Kelli: My next question re: Veronica is… do you guys think this is setting things up for an actual Toni/Veronica romance?? We see her and Toni dancing together at the speakeasy and Cheryl growing visibly jealous at the sight of them together. If this were to happen, I would honestly be thrilled. Then again, Josie was nowhere to be seen during this episode, so maybe they’re just gearing up for a Varchie reunion?
Gabriella: I thought they were going to hook up in the last episode, so I’m here for it. I dislike Cheryl so much (and pretty much always have) and actually like Toni as a character. I think Veronica would be a better girlfriend than Cheryl. And yes, I wondered where Josie was this whole time, too? Especially given Archie was like fighting a bunch of people to the death???? Surely that’s something you turn up for as a girlfriend, right?
Mary: Oh noooo, I love Cheryl! I know she’s a total insane person, but I still like her a lot. She’s chaotic. I was wondering if they’d get together—they looked like they might when they were dancing—but I don’t know if the show would go that far in terms of LGBTQ representation.
Then again, as I have said many times, the show-runner once got a cease and desist for a play he wrote that essentially did just that.
Kelli: Speaking of Toni and Cheryl, theirs was the second breakup we saw during this episode, and it was… interesting.
It became pretty clear last episode that things were going downhill between these two. What it seems to boil down to is that Toni is now more involved with the Poisons than she is with Cheryl, and Cheryl is too possessive of Toni. I think it’s a lot easier to side with Toni here because on a moral level she’s just… a better person? But I felt for Cheryl too, because we already know that she has problems with attachment and issues with abandonment, and as is so common, her fear of losing Toni ultimately drives her to push Toni away. She acts out in an obvious way to get Toni’s attention, and even though it works, it also provokes the conversation that ends things between them.
Of course, what I mostly want to ask you guys about is that sex scene. It was pretty wild, even for Riverdale, and I think it’s particularly important to note that it happens between two women. In the past, even the most blatantly sexual teen shows would give same-sex relationships less than half the action of the heteronormative pairings, and I’m really into how much this show is leaning into the sexual nature of Toni and Cheryl’s relationship. I mean, we’ve certainly seen Veronica and Archie fuck enough times to warrant a scene like this.
Gabriella: I find all sex scenes boring. I realize this makes ME seem like a prude but I never quite understand why we’re supposed to enjoy it? Like, if you want to watch porn, watch porn.
Anyway, that being said, I am glad that the scales were balanced and the show wasn’t afraid to put the same spotlight on Cheryl and Toni’s sex life as they were with Varchie. But I would rather sacrifice all of the sex scenes for a better written and tighter plot overall.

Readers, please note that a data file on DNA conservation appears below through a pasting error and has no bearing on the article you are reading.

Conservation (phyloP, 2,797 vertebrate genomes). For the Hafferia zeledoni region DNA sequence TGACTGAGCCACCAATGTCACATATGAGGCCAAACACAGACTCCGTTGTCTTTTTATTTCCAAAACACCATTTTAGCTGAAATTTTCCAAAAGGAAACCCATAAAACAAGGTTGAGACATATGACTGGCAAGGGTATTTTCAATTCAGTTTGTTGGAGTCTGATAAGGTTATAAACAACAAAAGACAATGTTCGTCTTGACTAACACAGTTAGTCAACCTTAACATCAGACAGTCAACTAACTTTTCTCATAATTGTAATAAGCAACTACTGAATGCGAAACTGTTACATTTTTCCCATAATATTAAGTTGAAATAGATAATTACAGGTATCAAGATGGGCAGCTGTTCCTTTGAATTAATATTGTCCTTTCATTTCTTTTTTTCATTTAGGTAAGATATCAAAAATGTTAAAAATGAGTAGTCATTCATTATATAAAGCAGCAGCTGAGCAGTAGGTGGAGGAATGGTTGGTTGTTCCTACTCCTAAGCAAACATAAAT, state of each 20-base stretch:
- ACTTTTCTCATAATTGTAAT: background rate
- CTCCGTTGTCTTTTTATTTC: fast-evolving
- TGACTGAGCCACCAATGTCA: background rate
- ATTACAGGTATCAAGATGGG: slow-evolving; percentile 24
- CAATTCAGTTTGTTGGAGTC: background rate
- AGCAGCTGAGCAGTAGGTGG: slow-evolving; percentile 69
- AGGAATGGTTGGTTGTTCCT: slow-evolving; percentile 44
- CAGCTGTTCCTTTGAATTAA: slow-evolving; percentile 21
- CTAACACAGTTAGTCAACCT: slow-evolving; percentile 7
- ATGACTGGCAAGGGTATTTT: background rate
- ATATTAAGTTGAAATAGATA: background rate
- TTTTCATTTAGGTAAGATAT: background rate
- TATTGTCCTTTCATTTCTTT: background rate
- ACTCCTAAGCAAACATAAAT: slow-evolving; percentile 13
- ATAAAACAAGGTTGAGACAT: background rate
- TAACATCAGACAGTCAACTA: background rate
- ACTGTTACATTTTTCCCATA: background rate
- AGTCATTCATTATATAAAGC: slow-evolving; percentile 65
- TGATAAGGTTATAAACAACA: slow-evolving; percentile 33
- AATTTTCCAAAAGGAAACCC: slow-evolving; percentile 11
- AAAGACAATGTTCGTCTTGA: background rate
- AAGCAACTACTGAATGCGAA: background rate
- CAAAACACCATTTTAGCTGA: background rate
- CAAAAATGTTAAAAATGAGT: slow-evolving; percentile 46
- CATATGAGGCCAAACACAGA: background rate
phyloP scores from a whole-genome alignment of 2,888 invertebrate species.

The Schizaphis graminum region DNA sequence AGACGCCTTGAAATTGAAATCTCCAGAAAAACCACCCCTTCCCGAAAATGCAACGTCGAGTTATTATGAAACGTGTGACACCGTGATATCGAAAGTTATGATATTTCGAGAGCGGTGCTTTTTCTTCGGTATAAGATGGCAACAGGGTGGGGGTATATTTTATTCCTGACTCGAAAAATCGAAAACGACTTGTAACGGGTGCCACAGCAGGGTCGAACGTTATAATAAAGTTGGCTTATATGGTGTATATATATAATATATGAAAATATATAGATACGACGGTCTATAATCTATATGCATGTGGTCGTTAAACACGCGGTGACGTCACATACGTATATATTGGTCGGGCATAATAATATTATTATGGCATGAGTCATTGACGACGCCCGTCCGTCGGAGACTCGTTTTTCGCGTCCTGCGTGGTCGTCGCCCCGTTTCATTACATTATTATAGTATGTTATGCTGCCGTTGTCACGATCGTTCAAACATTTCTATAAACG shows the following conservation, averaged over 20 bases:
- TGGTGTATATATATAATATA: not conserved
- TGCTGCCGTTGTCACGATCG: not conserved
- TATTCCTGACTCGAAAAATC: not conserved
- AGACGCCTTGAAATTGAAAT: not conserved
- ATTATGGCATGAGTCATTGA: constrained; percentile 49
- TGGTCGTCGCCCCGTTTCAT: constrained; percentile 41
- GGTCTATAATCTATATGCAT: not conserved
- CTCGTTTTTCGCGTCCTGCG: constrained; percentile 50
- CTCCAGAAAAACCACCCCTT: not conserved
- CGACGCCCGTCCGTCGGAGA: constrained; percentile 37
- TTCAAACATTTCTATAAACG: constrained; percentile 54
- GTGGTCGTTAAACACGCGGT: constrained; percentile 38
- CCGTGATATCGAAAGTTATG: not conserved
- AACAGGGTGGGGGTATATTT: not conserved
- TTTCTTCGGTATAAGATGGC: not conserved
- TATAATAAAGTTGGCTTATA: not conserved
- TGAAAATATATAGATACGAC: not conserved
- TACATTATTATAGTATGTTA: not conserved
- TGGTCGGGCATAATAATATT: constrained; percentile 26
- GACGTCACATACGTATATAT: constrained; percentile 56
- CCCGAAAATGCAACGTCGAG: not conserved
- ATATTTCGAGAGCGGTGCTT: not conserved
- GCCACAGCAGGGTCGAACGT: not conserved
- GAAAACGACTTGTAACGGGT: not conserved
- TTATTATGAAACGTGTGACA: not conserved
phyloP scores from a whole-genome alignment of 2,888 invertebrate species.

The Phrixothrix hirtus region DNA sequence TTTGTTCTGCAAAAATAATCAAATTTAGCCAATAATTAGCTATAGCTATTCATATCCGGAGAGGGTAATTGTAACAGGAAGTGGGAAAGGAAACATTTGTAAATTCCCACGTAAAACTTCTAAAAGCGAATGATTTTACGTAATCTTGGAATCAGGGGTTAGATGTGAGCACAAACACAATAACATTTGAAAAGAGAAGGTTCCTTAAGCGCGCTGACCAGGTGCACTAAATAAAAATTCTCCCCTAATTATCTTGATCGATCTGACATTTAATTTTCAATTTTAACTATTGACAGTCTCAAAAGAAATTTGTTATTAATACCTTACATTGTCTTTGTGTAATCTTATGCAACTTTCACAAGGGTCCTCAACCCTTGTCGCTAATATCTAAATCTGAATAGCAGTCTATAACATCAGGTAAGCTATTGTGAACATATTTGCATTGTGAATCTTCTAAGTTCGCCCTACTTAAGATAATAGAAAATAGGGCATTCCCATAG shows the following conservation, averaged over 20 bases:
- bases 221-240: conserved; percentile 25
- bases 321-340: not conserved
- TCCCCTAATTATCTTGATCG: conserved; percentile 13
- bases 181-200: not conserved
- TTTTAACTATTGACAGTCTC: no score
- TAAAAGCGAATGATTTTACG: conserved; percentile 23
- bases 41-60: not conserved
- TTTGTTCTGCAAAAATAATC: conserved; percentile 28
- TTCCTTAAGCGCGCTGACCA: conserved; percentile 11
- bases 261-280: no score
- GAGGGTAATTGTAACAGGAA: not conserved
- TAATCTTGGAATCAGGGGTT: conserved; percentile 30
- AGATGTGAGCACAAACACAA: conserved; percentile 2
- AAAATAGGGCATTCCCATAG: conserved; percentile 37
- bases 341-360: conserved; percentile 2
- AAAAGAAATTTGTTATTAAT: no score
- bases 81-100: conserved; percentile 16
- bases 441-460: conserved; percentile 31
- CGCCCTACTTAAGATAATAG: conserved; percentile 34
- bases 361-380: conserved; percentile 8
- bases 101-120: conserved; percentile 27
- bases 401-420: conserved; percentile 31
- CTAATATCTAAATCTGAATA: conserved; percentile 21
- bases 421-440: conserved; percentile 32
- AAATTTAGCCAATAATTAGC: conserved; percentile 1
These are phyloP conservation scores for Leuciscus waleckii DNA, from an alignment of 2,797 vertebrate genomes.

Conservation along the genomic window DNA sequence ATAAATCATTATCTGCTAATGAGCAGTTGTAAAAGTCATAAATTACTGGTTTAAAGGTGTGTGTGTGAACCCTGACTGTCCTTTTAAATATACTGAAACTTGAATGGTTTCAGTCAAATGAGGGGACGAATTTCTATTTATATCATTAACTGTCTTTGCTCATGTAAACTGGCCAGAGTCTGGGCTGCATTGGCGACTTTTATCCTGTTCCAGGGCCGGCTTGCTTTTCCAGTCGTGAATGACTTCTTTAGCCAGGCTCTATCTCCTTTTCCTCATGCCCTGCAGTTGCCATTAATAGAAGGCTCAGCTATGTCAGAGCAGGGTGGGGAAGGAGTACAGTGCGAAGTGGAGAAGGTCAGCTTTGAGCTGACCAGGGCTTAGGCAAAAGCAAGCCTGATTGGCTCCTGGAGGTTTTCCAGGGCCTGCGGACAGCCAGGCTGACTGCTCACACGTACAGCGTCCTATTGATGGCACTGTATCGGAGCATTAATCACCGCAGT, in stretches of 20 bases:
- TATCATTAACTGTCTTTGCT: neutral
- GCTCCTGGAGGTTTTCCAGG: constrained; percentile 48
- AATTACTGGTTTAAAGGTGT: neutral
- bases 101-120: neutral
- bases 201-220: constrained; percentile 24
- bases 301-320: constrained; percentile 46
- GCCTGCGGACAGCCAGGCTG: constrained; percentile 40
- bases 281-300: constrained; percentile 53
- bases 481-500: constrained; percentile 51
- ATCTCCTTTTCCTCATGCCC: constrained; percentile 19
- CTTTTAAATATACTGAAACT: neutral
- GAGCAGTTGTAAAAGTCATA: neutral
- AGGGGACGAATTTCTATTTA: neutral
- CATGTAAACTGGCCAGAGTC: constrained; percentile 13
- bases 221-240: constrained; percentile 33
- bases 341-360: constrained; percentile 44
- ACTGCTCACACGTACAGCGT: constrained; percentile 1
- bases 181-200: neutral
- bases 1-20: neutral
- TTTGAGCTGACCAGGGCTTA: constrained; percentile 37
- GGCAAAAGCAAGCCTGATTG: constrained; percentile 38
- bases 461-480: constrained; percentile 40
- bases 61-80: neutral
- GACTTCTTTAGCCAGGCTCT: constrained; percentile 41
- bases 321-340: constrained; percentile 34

I don’t think Cheryl’s possessiveness comes from abandonment issues, I think she’s genuinely narcissistic and is suffering from a wound to her ego and that’s about it.
Mary: I didn’t like, as I mentioned above, how it was intercut with Archie fighting—that part didn’t make much sense to me at all. That being said, I was glad they included it. If I have to deal with all these other teens having sex, you can at least show the one lesbian relationship and give them equal screen time. The only thing I worry about is that people will view it as sort of fetish-y.
Kelli: I think it could be seen as fetish-y if it weren’t for the fact that all of the sexual relationships on this show are being given this kind of attention. It would have bothered me if this was the only relationship being shot this way, but we’ve seen Varchie and Bughead like this too.
Anyway, Toni and Cheryl’s break-up (assuming it’s a break-up and not just a step backwards?) provokes Cheryl to do what she always does in times of emotional turmoil: demand one of the leading roles in the next school musical. I hope this episode is less disappointing than the Carrie episode, but I have more doubt than hope at this point.
If someone ends up dying at the end of next week’s episode, that will set a two-season precedent: someone always dies during the musical. Do you guys think they’re going to kill someone off? And if so, who’s it going to be?
For the record: if it’s Toni, I’m going to be really fucking pissed.
Gabriella: I am so not looking forward to the Heathers episode. I would rather they do an episode about KEVIN AND THE FARM!!! Like, where has he been? Where is the farm???? Why do they just drop things in and out of each episode??? I wish they’d just stick to the vibe of this episode for the rest of the season and give us a satisfying character arch/plot development for the characters than try and shoe-horn more ‘theme’ing into the show. I would have said FP would be the one to die but now I’m not sure. Maybe Reggie? Or some unimportant high-schooler? WHEN DO THEY GO TO CLASS, GUYS.
But a side note - every time Luke Perry comes on screen I want to cry. He was such a stabilizing character for this show, and I’m anxious about what it’s going to be like without him.
Mary: I LOVE the Heathers musical, so I have high hopes for the next episode. There are so many good musical numbers in the show they could do—”Candy Store” for Cheryl? “Freeze Your Brain?” We also get to see Archie and Reggie as the two dumb jocks that they are, so it should be fun. I’m a sucker for silly musical episodes, so I hope it’s fun! I’ve already looked at the cast list for the school show (because I’m like that), and there are some no-name folks in it, as well as people we haven’t heard much from in a while, like Sweet Pea. Maybe one of them will be the one to die.
I’m sad about Luke Perry, too. I’m really curious what they’re going to do with Fred in the show. :(